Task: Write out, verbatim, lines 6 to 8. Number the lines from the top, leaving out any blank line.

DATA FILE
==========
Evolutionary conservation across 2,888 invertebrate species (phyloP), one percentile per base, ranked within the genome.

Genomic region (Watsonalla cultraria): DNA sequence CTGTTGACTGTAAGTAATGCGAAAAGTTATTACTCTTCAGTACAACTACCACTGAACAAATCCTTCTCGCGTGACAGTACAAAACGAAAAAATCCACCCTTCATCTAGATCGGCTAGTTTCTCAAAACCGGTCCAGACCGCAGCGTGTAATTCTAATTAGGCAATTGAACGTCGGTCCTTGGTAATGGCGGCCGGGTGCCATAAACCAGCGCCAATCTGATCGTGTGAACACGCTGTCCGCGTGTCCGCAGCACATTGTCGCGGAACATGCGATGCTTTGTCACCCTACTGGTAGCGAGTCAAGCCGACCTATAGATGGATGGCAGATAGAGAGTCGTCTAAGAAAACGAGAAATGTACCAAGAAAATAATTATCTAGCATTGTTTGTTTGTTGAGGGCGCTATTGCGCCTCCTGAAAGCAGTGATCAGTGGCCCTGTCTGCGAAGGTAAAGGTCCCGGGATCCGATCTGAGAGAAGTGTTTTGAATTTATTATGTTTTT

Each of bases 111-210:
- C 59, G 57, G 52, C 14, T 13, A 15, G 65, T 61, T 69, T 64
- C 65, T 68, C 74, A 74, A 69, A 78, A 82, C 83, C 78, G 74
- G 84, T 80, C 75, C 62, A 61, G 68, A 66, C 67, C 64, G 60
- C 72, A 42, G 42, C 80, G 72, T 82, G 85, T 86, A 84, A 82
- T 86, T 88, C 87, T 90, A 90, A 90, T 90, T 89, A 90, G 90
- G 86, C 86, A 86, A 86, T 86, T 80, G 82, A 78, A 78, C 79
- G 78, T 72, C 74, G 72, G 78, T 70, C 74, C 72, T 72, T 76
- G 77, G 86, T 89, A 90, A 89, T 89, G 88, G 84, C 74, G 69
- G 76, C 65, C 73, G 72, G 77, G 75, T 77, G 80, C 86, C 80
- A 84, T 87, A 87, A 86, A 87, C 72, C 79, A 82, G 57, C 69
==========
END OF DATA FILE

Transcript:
- G 84, T 80, C 75, C 62, A 61, G 68, A 66, C 67, C 64, G 60
- C 72, A 42, G 42, C 80, G 72, T 82, G 85, T 86, A 84, A 82
- T 86, T 88, C 87, T 90, A 90, A 90, T 90, T 89, A 90, G 90